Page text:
In another study, switching from a high-fat diet to a low-fat, high-fiber diet resulted in a 12% decrease in circulating testosterone levels.
As a general rule, experts recommend getting 45% of calories from carbohydrates (low-fiber and low-gluten carbs from potatoes, rice, fruit and sugar), 35% from fat (polyunsaturated and monounsaturated fats from olive oil, avocados, nuts, organic dairy, and coconut oil), and 20% from protein from animal sources.
More popularly known as the ‘sunshine vitamin’, vitamin D isn’t actually a vitamin; it’s a steroid hormone that regulates more than 1,000 metabolic processes and physiological functions, including hormone production, fertility, antibody production, immune function and calcium metabolism.
Almost every organ in the body has vitamin D receptors. The blood vessels, heart muscles, the skin and the airways all have vitamin D receptors and use vitamin D in one way or another. The testicles, too, have tons of them, which suggests that vitamin D has a pretty important role in testosterone production. In fact, mice that don’t have vitamin D receptors in the testicles have abnormally low testosterone.
One human study found that men with sufficient vitamin D levels had significantly more serum testosterone and lower testosterone-binding protein than men who had low vitamin D. A study involving older men found that those who take vitamin D supplements have higher testosterone levels than men who don’t.
The chart below clearly shows the spike in serum testosterone levels that occurred as serum vitamin D levels rose. However, testosterone levels plateau as soon as vitamin D levels hit 80 nmol per liter.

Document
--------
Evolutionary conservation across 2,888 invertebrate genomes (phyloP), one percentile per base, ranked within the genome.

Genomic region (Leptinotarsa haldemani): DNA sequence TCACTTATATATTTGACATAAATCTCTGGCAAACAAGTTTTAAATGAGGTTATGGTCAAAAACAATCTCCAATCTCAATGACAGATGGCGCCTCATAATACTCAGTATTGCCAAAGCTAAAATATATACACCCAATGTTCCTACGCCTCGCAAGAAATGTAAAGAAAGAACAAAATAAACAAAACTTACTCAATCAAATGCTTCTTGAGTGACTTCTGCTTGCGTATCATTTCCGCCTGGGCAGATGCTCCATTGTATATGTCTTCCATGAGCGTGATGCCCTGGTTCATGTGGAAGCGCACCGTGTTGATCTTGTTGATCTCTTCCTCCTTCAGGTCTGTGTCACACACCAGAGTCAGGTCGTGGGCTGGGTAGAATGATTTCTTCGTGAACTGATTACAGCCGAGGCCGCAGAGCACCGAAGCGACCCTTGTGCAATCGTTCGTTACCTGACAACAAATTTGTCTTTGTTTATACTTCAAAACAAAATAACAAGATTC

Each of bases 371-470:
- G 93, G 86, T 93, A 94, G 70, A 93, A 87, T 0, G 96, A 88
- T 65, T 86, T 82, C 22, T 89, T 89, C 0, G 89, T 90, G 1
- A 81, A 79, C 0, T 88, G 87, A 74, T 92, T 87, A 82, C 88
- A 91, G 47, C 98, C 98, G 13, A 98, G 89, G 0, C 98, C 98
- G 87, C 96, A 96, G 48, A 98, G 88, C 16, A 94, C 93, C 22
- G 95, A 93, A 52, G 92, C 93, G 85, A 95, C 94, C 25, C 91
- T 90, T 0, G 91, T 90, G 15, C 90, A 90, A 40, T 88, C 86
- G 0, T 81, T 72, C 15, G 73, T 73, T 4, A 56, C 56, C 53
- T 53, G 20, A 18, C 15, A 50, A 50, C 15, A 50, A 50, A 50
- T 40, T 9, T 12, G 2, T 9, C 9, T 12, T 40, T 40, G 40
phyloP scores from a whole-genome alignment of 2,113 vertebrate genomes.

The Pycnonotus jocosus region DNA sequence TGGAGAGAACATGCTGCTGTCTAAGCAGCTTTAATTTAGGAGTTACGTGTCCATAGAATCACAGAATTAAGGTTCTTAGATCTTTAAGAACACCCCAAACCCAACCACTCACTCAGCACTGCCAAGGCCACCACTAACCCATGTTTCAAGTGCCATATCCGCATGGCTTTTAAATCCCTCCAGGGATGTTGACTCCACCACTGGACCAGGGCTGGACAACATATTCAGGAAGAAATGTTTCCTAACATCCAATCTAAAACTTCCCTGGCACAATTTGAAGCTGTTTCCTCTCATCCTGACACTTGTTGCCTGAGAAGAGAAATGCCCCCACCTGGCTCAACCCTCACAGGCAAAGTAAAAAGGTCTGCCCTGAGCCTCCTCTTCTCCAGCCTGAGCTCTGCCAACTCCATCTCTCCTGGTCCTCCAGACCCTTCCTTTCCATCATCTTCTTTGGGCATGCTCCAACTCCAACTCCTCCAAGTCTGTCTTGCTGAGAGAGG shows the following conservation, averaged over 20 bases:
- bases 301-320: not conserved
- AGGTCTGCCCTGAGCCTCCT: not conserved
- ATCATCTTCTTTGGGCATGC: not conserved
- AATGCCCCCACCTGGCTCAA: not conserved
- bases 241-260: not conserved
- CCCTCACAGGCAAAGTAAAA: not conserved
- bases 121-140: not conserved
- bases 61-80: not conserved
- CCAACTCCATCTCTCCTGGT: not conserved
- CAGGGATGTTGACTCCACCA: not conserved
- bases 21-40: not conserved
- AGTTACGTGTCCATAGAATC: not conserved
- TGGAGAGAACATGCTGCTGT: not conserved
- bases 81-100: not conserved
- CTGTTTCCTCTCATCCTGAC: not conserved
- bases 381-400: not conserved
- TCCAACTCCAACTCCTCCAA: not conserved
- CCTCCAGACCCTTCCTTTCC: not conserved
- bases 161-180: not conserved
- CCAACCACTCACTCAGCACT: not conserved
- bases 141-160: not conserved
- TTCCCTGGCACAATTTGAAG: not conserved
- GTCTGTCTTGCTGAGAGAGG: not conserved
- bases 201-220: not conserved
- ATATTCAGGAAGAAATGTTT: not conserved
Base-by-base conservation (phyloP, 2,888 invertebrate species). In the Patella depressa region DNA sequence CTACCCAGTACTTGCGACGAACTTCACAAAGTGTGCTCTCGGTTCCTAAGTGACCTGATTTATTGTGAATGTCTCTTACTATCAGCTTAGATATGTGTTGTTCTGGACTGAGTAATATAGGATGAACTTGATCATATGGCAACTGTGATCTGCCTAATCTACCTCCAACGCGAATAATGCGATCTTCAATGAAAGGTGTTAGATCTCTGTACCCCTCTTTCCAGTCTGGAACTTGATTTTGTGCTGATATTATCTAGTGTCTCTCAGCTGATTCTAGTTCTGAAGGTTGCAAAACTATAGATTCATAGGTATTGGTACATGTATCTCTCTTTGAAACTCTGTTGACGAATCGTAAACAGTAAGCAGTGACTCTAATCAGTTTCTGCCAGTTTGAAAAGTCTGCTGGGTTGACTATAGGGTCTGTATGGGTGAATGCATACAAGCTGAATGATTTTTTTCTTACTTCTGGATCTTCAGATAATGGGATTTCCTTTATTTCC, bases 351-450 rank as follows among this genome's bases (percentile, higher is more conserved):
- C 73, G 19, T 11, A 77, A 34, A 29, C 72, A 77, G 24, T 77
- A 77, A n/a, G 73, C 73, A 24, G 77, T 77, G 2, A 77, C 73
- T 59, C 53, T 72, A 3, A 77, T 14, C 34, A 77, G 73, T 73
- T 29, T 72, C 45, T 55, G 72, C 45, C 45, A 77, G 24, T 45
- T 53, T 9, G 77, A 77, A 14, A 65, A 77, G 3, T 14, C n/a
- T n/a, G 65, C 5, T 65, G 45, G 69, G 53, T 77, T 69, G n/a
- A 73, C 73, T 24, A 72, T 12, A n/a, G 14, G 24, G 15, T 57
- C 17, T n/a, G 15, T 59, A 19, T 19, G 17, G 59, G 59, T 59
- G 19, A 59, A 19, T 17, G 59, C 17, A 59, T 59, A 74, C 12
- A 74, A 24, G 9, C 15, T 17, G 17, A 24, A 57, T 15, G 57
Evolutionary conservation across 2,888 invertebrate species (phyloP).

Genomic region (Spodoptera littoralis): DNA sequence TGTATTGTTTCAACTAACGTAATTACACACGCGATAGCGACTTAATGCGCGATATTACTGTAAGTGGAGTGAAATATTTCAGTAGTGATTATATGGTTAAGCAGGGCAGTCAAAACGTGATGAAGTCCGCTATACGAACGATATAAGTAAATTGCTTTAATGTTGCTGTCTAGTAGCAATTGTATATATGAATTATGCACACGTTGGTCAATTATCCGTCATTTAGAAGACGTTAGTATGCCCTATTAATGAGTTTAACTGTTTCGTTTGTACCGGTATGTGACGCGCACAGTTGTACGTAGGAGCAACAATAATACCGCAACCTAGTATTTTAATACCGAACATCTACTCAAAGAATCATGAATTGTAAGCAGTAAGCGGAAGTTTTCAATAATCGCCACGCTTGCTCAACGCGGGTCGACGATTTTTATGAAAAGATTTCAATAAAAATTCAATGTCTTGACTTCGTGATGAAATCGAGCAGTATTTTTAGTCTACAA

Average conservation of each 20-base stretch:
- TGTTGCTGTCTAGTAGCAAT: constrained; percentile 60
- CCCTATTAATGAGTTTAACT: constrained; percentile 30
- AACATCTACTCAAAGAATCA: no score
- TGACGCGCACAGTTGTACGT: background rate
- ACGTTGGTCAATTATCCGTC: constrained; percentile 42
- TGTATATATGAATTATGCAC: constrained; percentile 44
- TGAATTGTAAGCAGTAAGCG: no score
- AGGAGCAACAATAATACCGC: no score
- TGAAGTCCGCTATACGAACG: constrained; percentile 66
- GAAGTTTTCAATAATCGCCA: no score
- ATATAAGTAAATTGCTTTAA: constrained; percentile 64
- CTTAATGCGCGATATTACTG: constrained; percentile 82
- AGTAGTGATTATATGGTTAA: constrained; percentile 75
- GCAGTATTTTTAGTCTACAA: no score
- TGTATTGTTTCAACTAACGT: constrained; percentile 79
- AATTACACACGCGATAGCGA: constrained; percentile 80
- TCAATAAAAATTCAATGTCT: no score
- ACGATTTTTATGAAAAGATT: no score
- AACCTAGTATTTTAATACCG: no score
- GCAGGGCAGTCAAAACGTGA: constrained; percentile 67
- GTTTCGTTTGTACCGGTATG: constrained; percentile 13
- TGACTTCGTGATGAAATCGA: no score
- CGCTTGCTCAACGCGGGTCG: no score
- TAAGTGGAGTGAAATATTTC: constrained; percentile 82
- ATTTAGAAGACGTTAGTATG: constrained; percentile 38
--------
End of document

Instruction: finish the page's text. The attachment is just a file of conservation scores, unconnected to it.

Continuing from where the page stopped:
This last study found that supplementing with 3332 IU’s of vitamin daily for a year increased testosterone levels by 25.2%
The best way to get vitamin D is through direct sun exposure for at least 10 minutes daily. Exposing bare chest to sunlight actually works 120% better, but exposing the genitals increases testosterone levels by 200%.
Intermittent fasting (IF) is a dietary pattern that involves purposely skipping meals with the end-goal of improving body composition.
IF has been suggested to significantly burn fat and reduce body mass. It’s also been shown to improve heart disease and metabolic diseases like type 2 diabetes by improving insulin sensitivity and reducing body fat.
Not only can IF improve overall health, clinical trials have shown that it can improve testosterone levels as well.
In a study by Rojdmark, short term fasting increased testosterone levels in non-obese men by an eye-popping 180%!
Another study reported that IF over a period of 24 hours resulted in a massive increase in growth hormone levels of 1300% in women and 2000% in men. Although the study measured only growth hormone levels, it’s been proven that growth hormone actually have a direct stimulatory effect on the testicles to produce more testosterone.
Chronic stress is testosterone’s natural enemy. It brings with it a rise in cortisol, which is the bad guy responsible for many of the chronic disease we see today. Being a catabolic hormone, which means it destroys everything unfortunate enough to be in its path, cortisol not only eats at your muscle and causes widespread oxidative damage and inflammation- it also destroys testosterone molecules inside the testicles and in the blood stream.